In this, the first year of the study in Iqaluit, we concentrated just on Snow Buntings. A great deal of time and effort was put into finding nests (by the time I left of July 8th the team had found over 60!) and checking them almost daily to watch their progress. Clutches ranged from 3 to 8 eggs, usually around 5-6. Snow Buntings nest in tunnels in rock piles, scree fields, or in large cracks in rock faces. They are relatively easy to find by watching females carrying nesting material or, once the eggs hatch, both parents carrying food. The method is the same as down here for, say, warblers but up there there’s no trees and you can “follow” a bird for a couple of hundred meters if need be with just your binoculars.

However, this is just one species. And this is where CRAP comes in: it’s time to expand the range of birds studied to include the other common Arctic passerine breeders: American Pipit, Horned Lark, Lapland Longspur, and (my favourite) Northern Wheatear – the latter spending the Winter in sub-Saharan Africa. These birds utilize different aspects of the habitat (although buntings and wheatears compete for nesting spots, as both use cracks in rock faces). Not much is known about these species – we need to find out while there’s still time. So talk to the politicians and bureaucrats that you know and tell them about CRAP and let them know IT’S TIME. This research needs to be funded.
Photo Gallery:

American Pipit nests are notoriously difficult to find. Here’s one with 2 eggs. -SPS

Male Horned Lark

Female Horned Lark – very cryptic when on the nest. We were lucky to find this one. DOL

Horned Lark nests are also very difficult to find.

A deep crack in the rock – ideal for Northern Wheatears. -DOL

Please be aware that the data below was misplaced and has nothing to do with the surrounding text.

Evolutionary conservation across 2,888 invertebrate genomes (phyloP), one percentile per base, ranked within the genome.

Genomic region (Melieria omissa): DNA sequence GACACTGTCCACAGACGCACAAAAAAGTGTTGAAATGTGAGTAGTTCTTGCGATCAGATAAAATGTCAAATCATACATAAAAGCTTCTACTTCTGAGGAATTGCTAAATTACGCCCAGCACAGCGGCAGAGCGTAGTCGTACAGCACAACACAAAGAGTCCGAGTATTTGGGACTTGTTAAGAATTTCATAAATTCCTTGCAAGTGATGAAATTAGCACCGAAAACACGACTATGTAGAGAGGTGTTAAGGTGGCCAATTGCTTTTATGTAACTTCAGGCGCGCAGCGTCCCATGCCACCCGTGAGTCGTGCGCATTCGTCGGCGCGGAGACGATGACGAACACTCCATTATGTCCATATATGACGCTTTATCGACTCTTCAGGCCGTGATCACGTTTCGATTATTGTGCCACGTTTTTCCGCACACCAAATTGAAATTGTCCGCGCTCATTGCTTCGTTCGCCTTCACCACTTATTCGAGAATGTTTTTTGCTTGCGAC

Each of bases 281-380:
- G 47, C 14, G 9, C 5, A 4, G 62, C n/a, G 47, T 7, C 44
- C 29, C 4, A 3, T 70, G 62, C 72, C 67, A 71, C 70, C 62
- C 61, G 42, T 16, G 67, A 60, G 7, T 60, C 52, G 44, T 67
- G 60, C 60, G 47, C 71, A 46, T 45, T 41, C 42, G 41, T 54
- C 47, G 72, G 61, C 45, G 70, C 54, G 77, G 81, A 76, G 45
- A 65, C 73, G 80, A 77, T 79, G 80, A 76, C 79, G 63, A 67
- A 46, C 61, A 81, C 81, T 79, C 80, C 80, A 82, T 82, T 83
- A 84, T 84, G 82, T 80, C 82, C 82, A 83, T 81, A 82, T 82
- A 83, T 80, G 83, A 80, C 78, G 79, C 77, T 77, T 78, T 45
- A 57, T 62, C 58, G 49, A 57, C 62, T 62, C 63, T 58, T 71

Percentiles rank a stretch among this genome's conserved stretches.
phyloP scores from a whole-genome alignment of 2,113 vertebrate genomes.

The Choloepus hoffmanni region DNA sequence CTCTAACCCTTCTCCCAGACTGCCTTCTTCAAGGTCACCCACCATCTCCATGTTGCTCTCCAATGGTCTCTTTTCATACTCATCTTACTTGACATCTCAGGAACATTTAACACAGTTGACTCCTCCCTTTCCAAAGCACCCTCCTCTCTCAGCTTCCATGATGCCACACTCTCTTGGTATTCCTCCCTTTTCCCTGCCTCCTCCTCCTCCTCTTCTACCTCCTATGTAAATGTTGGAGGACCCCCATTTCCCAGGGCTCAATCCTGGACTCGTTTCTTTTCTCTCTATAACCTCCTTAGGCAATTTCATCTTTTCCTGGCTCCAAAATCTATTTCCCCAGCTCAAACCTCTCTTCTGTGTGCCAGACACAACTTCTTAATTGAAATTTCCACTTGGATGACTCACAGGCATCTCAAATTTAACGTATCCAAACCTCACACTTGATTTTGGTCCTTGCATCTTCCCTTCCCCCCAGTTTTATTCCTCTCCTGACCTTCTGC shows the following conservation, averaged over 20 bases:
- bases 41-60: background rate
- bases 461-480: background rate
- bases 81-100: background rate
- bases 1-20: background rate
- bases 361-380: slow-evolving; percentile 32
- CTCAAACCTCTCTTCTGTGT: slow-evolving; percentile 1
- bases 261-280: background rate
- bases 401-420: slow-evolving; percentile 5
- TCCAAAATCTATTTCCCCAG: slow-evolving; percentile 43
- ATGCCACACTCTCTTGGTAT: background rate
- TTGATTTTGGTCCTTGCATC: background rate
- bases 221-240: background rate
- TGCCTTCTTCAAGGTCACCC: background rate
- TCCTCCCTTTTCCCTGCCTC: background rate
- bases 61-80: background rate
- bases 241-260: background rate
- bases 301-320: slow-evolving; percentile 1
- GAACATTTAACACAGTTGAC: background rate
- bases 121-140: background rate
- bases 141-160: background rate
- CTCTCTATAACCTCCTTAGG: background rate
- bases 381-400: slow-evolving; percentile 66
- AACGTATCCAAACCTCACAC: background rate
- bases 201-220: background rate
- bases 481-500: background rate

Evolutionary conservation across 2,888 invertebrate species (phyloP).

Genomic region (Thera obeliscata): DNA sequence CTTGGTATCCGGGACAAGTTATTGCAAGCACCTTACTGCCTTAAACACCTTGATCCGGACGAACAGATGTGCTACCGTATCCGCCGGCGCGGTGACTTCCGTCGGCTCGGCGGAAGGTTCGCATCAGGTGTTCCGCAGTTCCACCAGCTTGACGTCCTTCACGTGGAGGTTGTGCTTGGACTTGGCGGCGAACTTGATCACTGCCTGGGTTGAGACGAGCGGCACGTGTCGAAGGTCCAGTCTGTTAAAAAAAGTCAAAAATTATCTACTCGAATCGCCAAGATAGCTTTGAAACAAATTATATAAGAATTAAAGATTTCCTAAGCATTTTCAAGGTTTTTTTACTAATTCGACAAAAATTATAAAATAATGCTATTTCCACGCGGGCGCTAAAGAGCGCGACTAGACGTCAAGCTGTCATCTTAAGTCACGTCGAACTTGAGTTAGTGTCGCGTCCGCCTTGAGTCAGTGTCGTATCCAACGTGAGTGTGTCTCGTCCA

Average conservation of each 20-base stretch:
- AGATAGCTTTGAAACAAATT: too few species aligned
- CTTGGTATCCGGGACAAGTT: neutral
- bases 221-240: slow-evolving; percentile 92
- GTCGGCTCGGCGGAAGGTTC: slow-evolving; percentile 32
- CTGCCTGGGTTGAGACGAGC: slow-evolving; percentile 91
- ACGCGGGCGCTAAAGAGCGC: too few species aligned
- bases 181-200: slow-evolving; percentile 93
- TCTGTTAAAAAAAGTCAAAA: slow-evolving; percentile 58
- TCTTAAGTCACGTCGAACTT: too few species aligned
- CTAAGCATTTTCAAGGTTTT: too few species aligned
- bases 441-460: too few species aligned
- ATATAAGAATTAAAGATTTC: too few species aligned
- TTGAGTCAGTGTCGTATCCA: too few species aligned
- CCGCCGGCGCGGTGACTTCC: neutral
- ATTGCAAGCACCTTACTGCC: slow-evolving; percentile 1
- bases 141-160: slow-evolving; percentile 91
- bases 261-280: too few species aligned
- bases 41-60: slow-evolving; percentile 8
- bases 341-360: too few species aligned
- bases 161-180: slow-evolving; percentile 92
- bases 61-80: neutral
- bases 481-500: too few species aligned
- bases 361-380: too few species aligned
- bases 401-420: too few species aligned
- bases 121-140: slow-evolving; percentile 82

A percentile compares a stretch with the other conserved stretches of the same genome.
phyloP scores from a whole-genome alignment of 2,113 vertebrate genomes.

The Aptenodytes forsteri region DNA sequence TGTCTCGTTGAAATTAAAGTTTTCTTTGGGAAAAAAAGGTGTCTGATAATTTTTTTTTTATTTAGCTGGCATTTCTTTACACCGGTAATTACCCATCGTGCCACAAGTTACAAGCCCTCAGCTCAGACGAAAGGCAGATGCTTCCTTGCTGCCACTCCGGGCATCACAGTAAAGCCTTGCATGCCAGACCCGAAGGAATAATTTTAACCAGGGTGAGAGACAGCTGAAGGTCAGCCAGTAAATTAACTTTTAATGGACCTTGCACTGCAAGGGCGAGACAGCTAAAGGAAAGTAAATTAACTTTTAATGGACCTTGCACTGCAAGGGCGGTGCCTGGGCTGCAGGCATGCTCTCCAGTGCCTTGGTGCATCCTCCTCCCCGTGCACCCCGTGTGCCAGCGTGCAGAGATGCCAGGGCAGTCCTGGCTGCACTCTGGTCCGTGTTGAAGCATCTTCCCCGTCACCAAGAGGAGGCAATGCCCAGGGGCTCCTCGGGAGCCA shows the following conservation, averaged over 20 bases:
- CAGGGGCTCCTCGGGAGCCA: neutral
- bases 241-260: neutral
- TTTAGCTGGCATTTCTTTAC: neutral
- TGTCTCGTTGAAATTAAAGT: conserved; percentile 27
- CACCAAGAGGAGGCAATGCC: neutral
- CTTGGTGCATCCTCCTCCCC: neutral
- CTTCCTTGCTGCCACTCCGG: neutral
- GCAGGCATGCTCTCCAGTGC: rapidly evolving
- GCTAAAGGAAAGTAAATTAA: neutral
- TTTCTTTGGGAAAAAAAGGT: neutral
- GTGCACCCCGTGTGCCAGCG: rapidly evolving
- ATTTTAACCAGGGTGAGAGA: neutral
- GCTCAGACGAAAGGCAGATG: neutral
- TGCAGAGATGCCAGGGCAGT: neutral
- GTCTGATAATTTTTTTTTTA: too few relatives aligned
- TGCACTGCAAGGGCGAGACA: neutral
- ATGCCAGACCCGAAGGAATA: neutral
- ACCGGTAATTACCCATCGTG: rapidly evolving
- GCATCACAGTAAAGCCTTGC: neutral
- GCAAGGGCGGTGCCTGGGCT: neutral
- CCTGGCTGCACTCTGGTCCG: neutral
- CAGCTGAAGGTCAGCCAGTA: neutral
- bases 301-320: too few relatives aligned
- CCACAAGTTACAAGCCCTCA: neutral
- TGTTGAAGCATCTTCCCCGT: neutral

A closer look at that crack. -DOL

Inside the crack a female Northern Wheatear sits tight on her eggs. -DOL

Female Snow Bunting carrying food at the entrance to her nest. -DOL

The height of this crack is about 5-6 cm – perfect for keeping out foxes and probing Common Ravens…but not much good against weasels. -DOL

Snow Bunting nest with 8 eggs.

Wing feather development on a Snow Bunting about 8-9 days old. -DOL

Female Lapland Longspur -DOL

Male Lapland Longspur -DOL

As the temperature warms up, there are more passerine species making their way into the far north – although Common Redpolls are likely not “new” as many locals reported them as Winter residents at their feeders. And this is interesting: a number of locals told us that there are Snow Buntings that spend the Winter in Iqaluit and get by using the bird feeders they they put out. This was news to us! Think of the savings in energy resident birds have – as long as there’s food, why take on that perilous, long journey. [When one of “my” Snow Buntings was resighted in Nuuk, Greenland I had an interchange with the finder and he told me that some buntings and redpolls stay along the west coast of Greenland using feeders.] We’ll have to see about getting up there in the Winter to study these birds!

Interestingly, one of our collaborators in Iqaluit put out his old dried up Christmas tree and it attracted a nesting pair of Common Redpolls:

Here’s the nest of a Common Redpoll – another bird that should probably be added to the “Big 5”.

Southern birds are beginning to push their way north too: there were at least 2 American Robins around the house we were staying in for the whole time I was there. And upon arrival I came across 2 White-crowned Sparrows. Several years ago, I found a Yellow-rumped Warbler along the Iqaluit shoreline!